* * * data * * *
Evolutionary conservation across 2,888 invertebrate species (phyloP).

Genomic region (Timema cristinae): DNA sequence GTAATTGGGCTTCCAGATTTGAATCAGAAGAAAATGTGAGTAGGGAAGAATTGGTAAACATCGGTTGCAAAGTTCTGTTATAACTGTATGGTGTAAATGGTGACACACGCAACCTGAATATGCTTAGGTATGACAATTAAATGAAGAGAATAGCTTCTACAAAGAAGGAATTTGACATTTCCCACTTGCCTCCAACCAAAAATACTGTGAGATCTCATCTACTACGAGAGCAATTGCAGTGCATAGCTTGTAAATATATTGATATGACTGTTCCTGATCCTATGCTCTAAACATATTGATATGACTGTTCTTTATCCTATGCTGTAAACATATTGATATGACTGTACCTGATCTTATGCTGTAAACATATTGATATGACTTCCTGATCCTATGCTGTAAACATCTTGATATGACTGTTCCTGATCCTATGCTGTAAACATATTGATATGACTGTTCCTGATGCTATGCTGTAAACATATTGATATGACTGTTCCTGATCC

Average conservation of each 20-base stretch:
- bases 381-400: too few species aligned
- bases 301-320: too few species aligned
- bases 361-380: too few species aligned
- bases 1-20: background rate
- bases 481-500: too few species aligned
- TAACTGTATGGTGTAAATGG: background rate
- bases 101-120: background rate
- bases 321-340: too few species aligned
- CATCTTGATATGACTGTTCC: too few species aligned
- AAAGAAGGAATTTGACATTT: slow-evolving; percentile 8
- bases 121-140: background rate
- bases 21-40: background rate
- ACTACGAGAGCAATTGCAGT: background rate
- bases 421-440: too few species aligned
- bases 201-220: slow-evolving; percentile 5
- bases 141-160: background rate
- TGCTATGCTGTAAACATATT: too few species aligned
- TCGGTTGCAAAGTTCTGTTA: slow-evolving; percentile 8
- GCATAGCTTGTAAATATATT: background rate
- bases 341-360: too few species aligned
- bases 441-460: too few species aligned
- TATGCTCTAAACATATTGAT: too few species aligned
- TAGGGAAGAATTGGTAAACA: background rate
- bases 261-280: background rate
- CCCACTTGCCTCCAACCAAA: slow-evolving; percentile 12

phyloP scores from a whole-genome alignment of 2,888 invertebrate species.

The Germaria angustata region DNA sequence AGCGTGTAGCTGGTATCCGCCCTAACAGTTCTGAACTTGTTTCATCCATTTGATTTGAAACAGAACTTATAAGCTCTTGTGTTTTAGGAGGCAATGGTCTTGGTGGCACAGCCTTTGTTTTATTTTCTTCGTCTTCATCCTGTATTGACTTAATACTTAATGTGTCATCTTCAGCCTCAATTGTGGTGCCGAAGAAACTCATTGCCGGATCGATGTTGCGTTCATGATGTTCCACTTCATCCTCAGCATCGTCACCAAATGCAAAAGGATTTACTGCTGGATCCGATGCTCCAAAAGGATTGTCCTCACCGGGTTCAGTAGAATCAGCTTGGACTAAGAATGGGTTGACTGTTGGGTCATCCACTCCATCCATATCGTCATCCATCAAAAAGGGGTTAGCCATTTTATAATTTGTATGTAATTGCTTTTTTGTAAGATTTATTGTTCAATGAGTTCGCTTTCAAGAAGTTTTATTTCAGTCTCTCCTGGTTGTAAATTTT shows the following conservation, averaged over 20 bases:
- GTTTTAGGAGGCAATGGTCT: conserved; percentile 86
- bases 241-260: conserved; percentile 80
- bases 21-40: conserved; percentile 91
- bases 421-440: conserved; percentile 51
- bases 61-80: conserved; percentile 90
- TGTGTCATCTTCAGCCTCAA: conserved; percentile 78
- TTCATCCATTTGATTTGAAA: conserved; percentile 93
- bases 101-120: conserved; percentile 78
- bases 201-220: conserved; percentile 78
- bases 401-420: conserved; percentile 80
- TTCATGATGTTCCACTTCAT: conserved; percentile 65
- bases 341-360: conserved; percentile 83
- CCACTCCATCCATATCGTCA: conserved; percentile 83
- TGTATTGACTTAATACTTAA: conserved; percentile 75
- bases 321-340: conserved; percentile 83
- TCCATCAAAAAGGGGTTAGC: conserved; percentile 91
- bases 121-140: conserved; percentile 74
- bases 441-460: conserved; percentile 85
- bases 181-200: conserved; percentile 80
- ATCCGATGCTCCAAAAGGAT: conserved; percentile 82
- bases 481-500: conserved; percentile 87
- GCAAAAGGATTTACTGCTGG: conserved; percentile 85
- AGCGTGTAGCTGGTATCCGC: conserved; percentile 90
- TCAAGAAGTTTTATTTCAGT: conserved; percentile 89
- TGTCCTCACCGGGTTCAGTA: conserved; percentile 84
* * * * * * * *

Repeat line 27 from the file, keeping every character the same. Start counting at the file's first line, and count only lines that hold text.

- bases 261-280: background rate